Who be it: Friends, please observe that two (2) members of the four (4) Finns in I, Captain are wearing Sleep t-shirts in their Bandcamp profile picture.
It be what: Big, ball-swinging stoner riffs are the order of the day here, which means that a song like the lurching swagger of “Adekvat” might be one of the heaviest things you’ll find on this entire list. I, Captain know how to smartly play up contrast, though, so their verses often pull back into spacey sparseness or, as on most of “Bastuknuten,” a veritable space rock symphony of pulsating drone. At its most psychedelically intense, Kemisk V​ä​lf​ä​rd borders on the same level of crippling, resinous weight as prime Ufomammut.
You it why: Listen, chucklehead, I don’t know what wrenches your bench, but a squirrelly “fuck you” from a damn dirty ape and a half if you can’t get with You, Captain.
Get with:Aska

Ignu – Unity III

Who be it: Polish trio takes an interstellar journey… and you can too!
It be what: Ignu spends a lot of time in lilting, folk-tinged prog territory, but Unity III is also a spaced-out concept album with computerized voiceover, fake radio station interstitials, and synth excursions. The heaviest that Ignu gets still remains in a territory of knotty, acoustic density, so even though these 54 minutes travel across great stylistic distance, the experience is consistently soulful, playful, and gently trippy. Is it like Kraftwerk visiting Canterbury? Is it like getting high and watching 2001 after listening to Prince’s Gold Experience? Yes, no, always, never, space.
You it why: Listen, chucklehead, I don’t know what swerves your curves, but a HAL-sized “fuck you” from the bridge of a thoroughly bonged-out spaceship if you can’t get with the ‘Gnu.
Get with:Through a Black Hole

Mammatus – Expanding Majesty

Who be it: California trio returns in triumph after eight years with an astonishing album of instrumental dexterity and cosmic weightlessness.
It be what: Though their music is every bit as densely virtuosic as peer groups like Earthless or Elder, Mammatus’s latest album is patient, mellow, and supremely confident, happy to take its time exploring each angle of whatever particular sunbeam it finds itself in from moment to moment. Synths and guitar arpeggios scatter off each other, the bass builds and rebuilds a house against the ocean’s sun-shattered mirror. Mammatus’s instinct feels searching, restless, spiritual, like a psychedelic rock analog to John Coltrane’s Meditations. Expanding Majesty can’t do the work for you, but it wants you to be healed.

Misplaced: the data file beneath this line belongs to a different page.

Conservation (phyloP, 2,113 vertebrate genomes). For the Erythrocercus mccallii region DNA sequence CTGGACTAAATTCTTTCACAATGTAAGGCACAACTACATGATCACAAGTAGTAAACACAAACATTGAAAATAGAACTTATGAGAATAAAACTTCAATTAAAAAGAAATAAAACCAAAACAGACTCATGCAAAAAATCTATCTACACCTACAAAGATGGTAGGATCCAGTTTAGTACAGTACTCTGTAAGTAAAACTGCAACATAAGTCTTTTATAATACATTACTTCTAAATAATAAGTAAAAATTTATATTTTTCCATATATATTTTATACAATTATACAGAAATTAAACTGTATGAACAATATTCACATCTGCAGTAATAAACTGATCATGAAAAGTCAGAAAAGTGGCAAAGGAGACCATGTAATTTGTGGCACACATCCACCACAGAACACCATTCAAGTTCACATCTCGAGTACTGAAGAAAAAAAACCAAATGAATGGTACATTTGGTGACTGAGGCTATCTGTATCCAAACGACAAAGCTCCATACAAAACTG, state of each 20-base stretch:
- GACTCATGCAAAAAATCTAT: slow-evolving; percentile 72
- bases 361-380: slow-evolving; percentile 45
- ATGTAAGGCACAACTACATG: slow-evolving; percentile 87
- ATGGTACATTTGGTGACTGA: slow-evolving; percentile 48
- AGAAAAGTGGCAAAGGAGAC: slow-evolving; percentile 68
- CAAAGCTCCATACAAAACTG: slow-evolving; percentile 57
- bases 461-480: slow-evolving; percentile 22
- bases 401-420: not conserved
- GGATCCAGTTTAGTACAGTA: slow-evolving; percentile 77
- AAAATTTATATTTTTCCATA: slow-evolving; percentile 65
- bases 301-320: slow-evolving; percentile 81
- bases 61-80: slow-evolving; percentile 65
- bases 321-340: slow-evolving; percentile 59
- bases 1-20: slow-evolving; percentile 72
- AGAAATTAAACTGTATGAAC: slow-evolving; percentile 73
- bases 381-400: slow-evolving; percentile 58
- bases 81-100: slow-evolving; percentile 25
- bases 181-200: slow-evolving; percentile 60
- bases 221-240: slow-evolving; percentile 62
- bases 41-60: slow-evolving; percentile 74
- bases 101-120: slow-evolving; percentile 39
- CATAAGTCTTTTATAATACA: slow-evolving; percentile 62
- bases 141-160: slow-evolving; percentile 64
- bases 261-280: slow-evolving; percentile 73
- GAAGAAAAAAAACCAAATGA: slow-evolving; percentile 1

You it why: Listen, chucklehead, I don’t know what wides your stride, but a persuasively optimistic “fuck you” from the other side of a dragon-shaped hole in your roof if you can’t get with the Mamm’.
Get with:Foreveriff

Meteor Vortex – Ignition Sector

Who be it: Instrumental power trio from Finland lays down a bed of hypnotic space rock on full-length number two.
It be what: Of all the albums on this list, Ignition Sector lands closest to those power-grandaddies of space rock, Hawkwind. While also clearly indebted to the scene that has sprouted from such fiery psych Hawkwind disciples as Earthless, Meteor Vortex runs a tighter, more hypnotic ship across these four pieces, so that even though the 23 minutes of album opener “Orbital Impulses” sprawl out in a number of psychedelic tangents, the song is tethered to insistent, hypnotic, propulsive grooves in the drums and bass, ratcheting the tension and jettisoning your consciousness across head-flattening horizons.
You it why: Listen, chucklehead, I don’t know what rockets your sprocket, but a Godzilla-sized “fuck you” from an amphibiously bad acid trip at a pet store if you can’t get with the Mete’.
Get with:Orbital Impulses

Polymoon – Chyrsalis

Who be it: Hyperactive modern space-prog from this Finnish five-piece.
It be what: Polymoon’s second album is a stream overrunning its banks, a chiming, volatile, wildly primal yet still somehow delicate kinetic current. Pushing the psychedelia through both wall-to-wall synthesizers and fast, sweeping repetition, Chrysalis at times feels like the modern, emotional prog of Anathema or Airbag played by a few dozen hummingbirds, while at other times it feels like something far more alien. The second half of this beautiful, electric churn of an album really ramps up the intensity, with the climax of album closer “Viper at the Gates of Dawn” (an 11/10 song title if ever there was) approaching a full-on space-psych shredfest. If thinking about fellow Finns Kairon; IRSE! isn’t enough of a reference point, you might imagine Jupiter-era Cave In and current prog Opeth by way of Ancestors. Or you might not! The world is wide and full of wonder.
You it why: Listen, chucklehead, I don’t know what tugs your jug, but a metamorphic “fuck you” from the inside of an exclusively obtuse cocoon if you can’t get with the ‘Moon.
Get with:Instar

Posted by Dan Obstkrieg

Happily committed to the foolish pursuit of words about sounds. Not actually a dinosaur.

  1. That Mammatus is the something else, the album I needed this year. Shades of Popol Vuh’s grandeur to the summit of Foreveriff… I don’t know higher praise than that


    1. Right? The Mammatus is truly something special, and every time “Foreveriff” comes on, even though it goes for 20+ minutes I want it to keep going on and on.


  2. Holy smokes! What a collection of acid-spiked gems. I hadn’t heard of Ignition Sector before now, and they’re an absolute Hawkwindian blast. Fuck you very much for the heads-up, brother. Mammatus and Acid King – wowzers and a half, huh.


    1. Well, chum, you’ve turned me on to so much disgusting crusty noise that it only seems fair play to turn something back on you. Glad you’ve found something new to dig the ol’ teeth into. (Not on this list because I’ve only started listening the last couple days, but I’m also getting a bit obsessed with Kanaan’s new album Downpour…)